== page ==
Breakdancing: a short introduction

Breakdancing is the colloquial term for breaking and although it doesn't sound very different, it's better to stay true to the roots of the art form by using proper terminology. The art of breaking originated in turmoil; it was a medium of expression much like a phoenix being born from ashes. Breaking developed with the Hip Hop revolution, a dance that helped take people away from fear, drugs and violence. It was born on the streets, and through performance, artists could say what they wanted to say. Breaking battles even substituted violence sometimes which means disputes could be settled with dance.

So we know what it's called and why it's there, but what is it? Breaking is a dance style that was created even before Hip Hop. It means dancing to the breaks of a song, the instrumental sections. Breaking started with salsa moves such as the shuffle (not the LMFAO running man) and... the salsa step! During the instrumental parts of a song, the salsa dancers would break. A DJ in the Bronx, New York noticed this and made songs by stitching together breaks, making the whole song one big break. Viola! Breaking is now its own style!

The top rock:

Breaking isn't just spinning on one's head. One of the fundamental moves is the top rock, a stylish and upright movement in which the dancer shows off the way they choose to move, their personality. It can become incredibly difficult to piece together a remarkable top rock performance, but it is still so loved that there are even top rock competitions in which the dancer performs only a top rock, without doing floor work at all.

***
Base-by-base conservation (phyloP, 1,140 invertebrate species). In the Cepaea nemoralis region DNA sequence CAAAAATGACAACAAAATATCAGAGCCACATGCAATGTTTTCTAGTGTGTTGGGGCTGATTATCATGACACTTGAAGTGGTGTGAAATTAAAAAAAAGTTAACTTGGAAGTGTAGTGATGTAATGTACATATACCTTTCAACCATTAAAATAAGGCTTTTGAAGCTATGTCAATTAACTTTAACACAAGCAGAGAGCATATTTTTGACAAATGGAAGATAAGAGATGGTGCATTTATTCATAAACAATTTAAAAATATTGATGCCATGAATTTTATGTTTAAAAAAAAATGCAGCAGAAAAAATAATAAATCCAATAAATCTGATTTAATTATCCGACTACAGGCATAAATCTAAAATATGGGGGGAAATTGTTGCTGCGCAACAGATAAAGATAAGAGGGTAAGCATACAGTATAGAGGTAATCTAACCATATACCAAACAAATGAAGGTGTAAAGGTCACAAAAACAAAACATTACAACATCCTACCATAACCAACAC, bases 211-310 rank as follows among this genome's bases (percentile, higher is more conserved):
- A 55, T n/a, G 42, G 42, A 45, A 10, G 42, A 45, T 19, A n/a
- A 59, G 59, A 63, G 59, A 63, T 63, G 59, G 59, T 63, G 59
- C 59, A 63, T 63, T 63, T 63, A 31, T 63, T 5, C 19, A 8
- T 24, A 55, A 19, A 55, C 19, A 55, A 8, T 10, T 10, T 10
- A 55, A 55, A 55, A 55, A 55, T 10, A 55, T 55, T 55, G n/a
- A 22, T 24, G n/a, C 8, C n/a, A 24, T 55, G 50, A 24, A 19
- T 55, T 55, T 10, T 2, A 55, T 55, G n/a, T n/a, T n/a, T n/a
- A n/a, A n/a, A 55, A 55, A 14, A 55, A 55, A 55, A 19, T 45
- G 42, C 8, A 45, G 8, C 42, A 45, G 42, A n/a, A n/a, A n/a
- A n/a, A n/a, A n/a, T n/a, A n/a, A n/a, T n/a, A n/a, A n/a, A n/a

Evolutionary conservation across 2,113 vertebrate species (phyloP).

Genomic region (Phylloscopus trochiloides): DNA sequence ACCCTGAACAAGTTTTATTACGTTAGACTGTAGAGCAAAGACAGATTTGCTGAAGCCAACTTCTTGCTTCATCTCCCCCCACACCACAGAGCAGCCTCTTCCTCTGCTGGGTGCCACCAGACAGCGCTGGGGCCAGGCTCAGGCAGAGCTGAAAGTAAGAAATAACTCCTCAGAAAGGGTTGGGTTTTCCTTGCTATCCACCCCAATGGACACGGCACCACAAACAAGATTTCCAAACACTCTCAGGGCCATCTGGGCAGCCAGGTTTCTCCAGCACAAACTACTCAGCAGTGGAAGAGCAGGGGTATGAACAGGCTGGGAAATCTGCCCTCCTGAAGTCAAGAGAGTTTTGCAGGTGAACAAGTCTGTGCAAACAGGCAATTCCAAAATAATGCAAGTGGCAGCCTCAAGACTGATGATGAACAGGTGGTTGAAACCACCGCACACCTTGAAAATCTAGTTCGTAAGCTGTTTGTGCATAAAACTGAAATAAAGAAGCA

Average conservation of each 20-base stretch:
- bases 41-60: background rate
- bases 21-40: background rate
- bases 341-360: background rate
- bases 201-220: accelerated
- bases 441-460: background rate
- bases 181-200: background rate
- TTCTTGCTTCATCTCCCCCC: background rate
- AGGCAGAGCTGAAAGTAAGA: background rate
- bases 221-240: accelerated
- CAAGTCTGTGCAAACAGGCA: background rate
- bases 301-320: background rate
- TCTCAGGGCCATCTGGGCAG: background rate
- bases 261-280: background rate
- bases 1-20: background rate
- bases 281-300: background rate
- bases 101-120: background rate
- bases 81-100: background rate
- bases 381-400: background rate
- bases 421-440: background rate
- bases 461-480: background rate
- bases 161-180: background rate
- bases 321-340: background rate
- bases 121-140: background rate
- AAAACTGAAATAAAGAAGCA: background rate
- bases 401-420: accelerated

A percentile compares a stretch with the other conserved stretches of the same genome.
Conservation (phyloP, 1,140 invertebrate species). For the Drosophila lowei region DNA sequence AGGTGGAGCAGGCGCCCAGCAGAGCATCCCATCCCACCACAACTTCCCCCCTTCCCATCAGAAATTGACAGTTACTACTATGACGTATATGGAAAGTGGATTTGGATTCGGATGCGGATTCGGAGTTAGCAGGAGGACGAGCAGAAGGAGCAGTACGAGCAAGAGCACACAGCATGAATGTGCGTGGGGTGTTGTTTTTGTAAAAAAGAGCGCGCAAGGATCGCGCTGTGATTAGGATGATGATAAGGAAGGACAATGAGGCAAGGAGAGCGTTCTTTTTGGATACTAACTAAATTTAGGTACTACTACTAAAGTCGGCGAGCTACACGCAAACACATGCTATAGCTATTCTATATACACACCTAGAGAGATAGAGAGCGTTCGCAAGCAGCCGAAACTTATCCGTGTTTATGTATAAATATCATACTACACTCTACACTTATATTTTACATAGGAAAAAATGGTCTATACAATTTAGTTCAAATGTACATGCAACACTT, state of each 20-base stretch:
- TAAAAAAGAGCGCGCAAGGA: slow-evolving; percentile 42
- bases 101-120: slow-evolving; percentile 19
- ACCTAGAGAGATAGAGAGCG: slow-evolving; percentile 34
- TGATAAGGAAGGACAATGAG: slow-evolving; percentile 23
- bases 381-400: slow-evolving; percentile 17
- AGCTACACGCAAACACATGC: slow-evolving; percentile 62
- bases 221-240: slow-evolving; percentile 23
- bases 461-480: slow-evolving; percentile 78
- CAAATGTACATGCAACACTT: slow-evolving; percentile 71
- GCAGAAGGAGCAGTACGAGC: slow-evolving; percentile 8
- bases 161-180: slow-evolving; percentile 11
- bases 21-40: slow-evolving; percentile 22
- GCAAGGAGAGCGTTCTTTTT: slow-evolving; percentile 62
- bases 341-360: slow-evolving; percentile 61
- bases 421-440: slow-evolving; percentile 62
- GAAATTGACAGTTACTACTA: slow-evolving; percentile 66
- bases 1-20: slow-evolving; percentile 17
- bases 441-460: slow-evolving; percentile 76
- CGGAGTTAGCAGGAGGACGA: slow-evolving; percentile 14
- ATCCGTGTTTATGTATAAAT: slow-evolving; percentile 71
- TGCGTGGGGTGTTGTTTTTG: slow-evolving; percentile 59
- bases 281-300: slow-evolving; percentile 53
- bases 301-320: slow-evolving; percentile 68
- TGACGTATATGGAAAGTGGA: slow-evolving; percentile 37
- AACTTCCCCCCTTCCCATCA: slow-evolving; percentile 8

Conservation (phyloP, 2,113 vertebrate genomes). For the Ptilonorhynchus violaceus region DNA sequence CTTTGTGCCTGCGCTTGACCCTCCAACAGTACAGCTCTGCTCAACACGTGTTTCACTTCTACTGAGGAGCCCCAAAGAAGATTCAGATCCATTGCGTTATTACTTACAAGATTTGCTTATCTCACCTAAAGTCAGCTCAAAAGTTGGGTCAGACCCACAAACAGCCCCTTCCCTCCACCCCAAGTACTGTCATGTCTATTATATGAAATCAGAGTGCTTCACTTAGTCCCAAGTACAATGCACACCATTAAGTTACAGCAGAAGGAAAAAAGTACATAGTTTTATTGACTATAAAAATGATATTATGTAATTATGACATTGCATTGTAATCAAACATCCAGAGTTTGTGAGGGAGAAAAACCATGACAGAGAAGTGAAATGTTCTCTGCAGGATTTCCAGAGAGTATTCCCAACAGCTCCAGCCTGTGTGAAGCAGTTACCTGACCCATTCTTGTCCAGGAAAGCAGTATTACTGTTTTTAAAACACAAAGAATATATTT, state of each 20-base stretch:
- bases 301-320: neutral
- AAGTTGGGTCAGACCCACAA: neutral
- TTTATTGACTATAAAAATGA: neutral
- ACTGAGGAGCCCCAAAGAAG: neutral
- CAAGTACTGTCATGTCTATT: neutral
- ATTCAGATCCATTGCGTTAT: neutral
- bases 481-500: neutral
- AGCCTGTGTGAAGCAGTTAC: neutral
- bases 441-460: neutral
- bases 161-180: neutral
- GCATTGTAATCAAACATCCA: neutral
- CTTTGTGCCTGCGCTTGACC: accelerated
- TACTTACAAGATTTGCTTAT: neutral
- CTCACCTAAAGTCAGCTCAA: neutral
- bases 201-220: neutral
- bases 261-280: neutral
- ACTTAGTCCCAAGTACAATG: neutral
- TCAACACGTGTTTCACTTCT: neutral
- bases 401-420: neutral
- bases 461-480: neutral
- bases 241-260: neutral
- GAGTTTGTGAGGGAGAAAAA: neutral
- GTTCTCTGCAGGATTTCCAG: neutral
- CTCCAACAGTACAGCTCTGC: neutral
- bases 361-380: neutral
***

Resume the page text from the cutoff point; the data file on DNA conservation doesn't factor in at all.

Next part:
The go down:

This part sounds easy, but a dancer can look extremely amateur without a creative go down. It is also a great way to show off originality and flare; surprising the audience with a different way to go from up to down is a skill. Footwork is another overlooked part of breaking. It is done on the floor which looks completely different with each breaker. Some dancers step and shuffle so fast that their feet are a blur while other show off flexibility by flowing from one tangle into another.

Power moves and freezes:

The power move is one of the flashiest parts of breaking. It's an acrobatic show of strength, flexibility, speed, control and determination with a whole lot of style. Think massive spins on the floor mixed with suicide moves (the dancer slams onto the floor in an often painful way) and swinging legs. It is difficult to define a power move and put them into a box because there are infinite possibilities and combinations. Freezes are a way to stop a power move (nobody can spin on their head forever) and so are seen in almost every breaking set. It's mostly used to show off strength although it allows some showcasing of flexibility and style.

Tricking:

The last part is tricking. Just jump high with lots of flips and you've got tricking down. Actually, it's incredibly challenging and dangerous, like much of breaking. It takes much technique, strength and, you wouldn't think it, but flexibility too. Tricking requires a large amount of concentration and should be taken seriously.

Combining these elements makes something beautiful, something stunning to see and even more stunning to perform. Absolutely anybody can do breaking. Disabled people take part in battles, and win. Children take on adults and big guys can mop the floor with their opposition. The most important point is that absolutely anybody can dance, even if it is only in their hearts.

So warm up, find some space, pump some music and get moving.